was a functioning alcoholic who went cold turkey on his love of booze and cigarettes in the weeks running up to recording sessions to save his voice. The late crooner's biographers, Anthony Summers and Robbyn Swann, have presented evidence they discovered while researching their book “Sinatra: My Life” to alcoholism experts, who have confirmed claims Ol' Blue Eyes was ruled by Jack Daniels.
The husband-and-wife journalists now claim Sinatra's boozy standard “One For My Baby” was more than just a song the legend sang; it was actually the soundtrack to his sad, lonely and violent life.
Swan says, "Sinatra's use and abuse of alcohol was much more important than anyone understood. We tracked that and we gathered information that, from the mid-40s on, he was really seriously abusing the booze, and, even in his later life, drinking a bottle of Jack Daniels a day. It was all well documented by close friends, who spoke lovingly about him.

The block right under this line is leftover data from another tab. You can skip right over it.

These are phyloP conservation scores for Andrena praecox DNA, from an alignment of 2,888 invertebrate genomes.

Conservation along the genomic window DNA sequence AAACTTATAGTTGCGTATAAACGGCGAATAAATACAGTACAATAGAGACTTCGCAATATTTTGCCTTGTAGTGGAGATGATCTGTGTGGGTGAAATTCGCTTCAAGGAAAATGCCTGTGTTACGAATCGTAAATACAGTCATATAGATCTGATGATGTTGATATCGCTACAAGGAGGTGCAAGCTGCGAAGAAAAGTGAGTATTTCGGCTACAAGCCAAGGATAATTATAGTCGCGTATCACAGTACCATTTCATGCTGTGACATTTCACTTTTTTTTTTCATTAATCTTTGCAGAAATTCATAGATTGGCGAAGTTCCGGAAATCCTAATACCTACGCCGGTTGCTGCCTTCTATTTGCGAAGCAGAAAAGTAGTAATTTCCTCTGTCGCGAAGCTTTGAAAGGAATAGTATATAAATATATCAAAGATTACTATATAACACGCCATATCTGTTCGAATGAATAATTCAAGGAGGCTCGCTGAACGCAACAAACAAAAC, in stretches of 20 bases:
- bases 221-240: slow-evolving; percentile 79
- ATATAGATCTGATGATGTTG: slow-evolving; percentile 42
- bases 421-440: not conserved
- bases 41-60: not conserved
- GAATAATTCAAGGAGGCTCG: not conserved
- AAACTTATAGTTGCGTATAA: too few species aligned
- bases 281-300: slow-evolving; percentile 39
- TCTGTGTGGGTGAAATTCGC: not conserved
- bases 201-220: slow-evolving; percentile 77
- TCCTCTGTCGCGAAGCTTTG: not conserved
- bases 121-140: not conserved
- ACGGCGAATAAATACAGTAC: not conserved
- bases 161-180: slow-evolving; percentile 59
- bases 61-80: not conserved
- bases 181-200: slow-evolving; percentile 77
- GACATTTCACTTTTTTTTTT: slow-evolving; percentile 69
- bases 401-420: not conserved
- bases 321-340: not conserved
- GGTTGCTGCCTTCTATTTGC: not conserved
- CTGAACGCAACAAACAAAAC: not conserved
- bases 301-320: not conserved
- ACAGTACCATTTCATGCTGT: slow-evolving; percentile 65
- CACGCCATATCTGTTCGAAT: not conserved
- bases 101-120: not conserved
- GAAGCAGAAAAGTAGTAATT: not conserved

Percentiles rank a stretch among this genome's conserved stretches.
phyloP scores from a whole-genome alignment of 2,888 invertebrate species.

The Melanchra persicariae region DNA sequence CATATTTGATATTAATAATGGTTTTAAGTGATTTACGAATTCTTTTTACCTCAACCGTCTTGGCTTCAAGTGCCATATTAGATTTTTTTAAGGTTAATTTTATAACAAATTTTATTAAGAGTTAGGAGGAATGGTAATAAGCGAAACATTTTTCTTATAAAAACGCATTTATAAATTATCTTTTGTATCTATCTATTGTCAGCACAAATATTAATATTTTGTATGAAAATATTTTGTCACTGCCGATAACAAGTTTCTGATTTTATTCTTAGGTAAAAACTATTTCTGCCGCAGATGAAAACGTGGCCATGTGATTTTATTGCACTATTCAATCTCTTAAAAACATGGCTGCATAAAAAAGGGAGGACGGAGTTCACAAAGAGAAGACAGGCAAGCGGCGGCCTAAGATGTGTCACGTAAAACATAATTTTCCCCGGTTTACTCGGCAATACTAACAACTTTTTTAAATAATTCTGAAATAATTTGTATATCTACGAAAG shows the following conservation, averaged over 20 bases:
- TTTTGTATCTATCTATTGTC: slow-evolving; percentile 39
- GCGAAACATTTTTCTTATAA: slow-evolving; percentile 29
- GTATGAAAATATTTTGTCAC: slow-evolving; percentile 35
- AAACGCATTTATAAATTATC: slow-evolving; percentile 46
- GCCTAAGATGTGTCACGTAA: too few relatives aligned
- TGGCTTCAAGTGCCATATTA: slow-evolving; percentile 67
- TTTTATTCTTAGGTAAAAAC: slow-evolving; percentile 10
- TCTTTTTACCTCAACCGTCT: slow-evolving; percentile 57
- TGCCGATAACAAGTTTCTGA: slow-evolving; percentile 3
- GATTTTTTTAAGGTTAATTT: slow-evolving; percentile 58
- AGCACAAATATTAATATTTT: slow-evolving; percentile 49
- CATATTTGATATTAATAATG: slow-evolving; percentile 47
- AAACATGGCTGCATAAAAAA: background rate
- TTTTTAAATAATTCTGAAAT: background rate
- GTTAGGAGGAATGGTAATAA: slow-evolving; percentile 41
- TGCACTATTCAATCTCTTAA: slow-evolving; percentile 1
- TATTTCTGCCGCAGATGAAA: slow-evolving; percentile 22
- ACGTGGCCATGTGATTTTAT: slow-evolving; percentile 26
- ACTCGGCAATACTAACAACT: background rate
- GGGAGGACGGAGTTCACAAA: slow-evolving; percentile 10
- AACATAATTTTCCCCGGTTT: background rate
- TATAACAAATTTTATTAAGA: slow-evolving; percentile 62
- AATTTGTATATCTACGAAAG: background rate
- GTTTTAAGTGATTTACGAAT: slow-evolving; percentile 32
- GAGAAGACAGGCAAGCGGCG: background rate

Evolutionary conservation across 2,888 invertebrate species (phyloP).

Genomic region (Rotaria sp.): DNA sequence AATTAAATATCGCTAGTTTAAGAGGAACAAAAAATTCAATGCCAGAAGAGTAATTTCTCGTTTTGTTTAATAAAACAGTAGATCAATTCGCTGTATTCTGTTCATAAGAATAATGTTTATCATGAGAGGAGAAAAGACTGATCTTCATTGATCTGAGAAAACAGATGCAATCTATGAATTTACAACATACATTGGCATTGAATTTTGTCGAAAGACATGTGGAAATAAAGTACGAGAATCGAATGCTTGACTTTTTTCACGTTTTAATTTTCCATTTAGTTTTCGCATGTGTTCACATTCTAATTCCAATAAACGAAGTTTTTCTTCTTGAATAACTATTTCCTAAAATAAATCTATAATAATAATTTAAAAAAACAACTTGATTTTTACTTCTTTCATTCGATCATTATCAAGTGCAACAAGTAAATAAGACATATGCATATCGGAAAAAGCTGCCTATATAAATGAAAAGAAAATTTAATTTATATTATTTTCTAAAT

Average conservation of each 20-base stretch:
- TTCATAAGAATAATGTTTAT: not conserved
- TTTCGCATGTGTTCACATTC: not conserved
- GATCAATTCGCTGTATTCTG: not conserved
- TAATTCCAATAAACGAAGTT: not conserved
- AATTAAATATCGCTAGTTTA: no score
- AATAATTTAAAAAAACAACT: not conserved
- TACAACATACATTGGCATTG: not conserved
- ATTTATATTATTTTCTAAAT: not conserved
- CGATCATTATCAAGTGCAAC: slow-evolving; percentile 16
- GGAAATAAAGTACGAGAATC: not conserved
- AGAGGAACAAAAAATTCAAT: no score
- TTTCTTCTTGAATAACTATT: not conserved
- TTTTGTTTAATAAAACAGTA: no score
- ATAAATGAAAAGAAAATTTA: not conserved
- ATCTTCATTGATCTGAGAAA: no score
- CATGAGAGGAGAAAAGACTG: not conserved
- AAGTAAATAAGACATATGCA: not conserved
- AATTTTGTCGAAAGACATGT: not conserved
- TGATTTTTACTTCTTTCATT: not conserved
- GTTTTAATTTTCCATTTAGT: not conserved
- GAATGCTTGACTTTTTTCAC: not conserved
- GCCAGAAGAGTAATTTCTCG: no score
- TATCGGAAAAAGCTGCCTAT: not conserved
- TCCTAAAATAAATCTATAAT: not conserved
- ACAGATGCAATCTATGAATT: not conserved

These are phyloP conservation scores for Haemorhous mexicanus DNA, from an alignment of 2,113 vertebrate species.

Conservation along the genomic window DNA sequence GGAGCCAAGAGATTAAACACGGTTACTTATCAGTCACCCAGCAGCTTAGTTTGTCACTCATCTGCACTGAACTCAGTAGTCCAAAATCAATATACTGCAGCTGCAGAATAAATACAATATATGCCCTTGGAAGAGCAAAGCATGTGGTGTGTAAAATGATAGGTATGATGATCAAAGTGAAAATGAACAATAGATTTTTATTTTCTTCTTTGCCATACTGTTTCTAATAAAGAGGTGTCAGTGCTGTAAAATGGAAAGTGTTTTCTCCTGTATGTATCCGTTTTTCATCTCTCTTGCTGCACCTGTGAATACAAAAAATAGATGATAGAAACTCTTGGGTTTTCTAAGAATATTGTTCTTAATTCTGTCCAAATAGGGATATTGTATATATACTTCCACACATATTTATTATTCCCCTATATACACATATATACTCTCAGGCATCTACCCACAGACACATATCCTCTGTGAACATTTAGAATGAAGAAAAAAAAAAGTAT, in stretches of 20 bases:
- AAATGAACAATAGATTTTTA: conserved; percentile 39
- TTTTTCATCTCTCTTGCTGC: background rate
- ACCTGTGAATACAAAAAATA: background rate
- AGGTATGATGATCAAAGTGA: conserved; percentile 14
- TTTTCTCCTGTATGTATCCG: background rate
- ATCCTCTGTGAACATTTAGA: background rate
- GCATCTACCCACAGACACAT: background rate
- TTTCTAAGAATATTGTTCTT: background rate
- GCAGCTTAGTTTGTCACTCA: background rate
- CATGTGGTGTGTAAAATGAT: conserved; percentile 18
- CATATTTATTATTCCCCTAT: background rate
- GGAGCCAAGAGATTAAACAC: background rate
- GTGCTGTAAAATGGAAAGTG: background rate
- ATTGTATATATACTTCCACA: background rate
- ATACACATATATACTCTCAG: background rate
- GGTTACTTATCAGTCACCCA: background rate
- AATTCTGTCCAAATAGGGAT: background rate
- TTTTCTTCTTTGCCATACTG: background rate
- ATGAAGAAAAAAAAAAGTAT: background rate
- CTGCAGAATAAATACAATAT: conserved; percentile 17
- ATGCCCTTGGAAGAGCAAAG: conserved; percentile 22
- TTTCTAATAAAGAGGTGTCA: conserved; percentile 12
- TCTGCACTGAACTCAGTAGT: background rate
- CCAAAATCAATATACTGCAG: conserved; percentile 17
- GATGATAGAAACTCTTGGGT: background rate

"When we submitted that evidence to a couple of experts on alcoholism, they said, pretty conclusively, that this is a functioning alcoholic and I think that helped us to explain and I think will help the reader understand the explosive temper, the up-and-down relationship with women and his children, the depressions and the insomnia."
Oxford University-educated Summers adds, "One of the strange anomalies is that a man, who not only drank so much but smoked so much - those untipped Camel cigarettes - for years and years and years, was still able to put out such a wonderful voice over such a long period. We learned that he went off the booze and off the cigarettes for a period before he made an album."
Summers claims the ravages of heavy drinking and smoking took their toll on Sinatra's famous voice - and this can clearly be heard on some recordings. The biographer adds, "The booze and the cigarettes and the sorrows in his life affected his voice. You hear him do 'One For My Baby' in the late 50s, and then you hear the recording he did of the same song just before the 50s and they're as different as day is from night. The voice, by then, has been tempered, weathered by the booze, the cigarettes, the sadnesses and he's clearly living the song more the second time around."
(This news article provided by World Entertainment News Network)